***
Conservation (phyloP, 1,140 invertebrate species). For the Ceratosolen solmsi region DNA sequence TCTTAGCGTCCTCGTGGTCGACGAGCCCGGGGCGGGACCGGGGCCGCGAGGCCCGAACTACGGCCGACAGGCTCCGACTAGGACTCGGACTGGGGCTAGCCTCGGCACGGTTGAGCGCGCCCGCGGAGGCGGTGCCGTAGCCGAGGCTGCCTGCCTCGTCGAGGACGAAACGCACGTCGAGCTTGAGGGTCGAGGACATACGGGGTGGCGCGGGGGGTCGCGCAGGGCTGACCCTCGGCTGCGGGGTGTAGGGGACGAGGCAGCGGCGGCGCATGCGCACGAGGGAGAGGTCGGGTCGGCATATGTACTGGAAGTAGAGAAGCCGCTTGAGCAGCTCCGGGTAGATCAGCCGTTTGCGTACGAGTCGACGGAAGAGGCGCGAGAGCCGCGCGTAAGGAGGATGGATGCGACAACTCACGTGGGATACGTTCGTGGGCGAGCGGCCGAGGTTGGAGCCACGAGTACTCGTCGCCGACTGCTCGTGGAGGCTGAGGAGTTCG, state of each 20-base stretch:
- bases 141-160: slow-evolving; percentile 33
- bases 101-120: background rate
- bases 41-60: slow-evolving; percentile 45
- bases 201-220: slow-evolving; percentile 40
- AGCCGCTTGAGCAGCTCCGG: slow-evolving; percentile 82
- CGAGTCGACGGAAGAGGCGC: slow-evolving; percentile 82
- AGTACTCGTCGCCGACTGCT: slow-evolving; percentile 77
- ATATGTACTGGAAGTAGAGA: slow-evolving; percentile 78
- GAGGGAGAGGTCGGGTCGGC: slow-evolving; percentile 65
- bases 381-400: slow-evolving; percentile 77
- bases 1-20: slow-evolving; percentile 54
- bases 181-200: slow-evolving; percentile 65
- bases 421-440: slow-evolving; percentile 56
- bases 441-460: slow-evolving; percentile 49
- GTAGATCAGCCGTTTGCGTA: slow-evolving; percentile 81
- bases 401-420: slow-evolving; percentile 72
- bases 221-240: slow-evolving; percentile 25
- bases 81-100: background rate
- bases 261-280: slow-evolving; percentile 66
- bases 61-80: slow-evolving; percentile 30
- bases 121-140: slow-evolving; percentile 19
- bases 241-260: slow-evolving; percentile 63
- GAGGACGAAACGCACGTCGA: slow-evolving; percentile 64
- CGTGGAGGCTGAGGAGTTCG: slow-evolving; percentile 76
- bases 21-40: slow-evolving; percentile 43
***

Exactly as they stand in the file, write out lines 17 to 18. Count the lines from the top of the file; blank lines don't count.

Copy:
- bases 401-420: slow-evolving; percentile 72
- bases 221-240: slow-evolving; percentile 25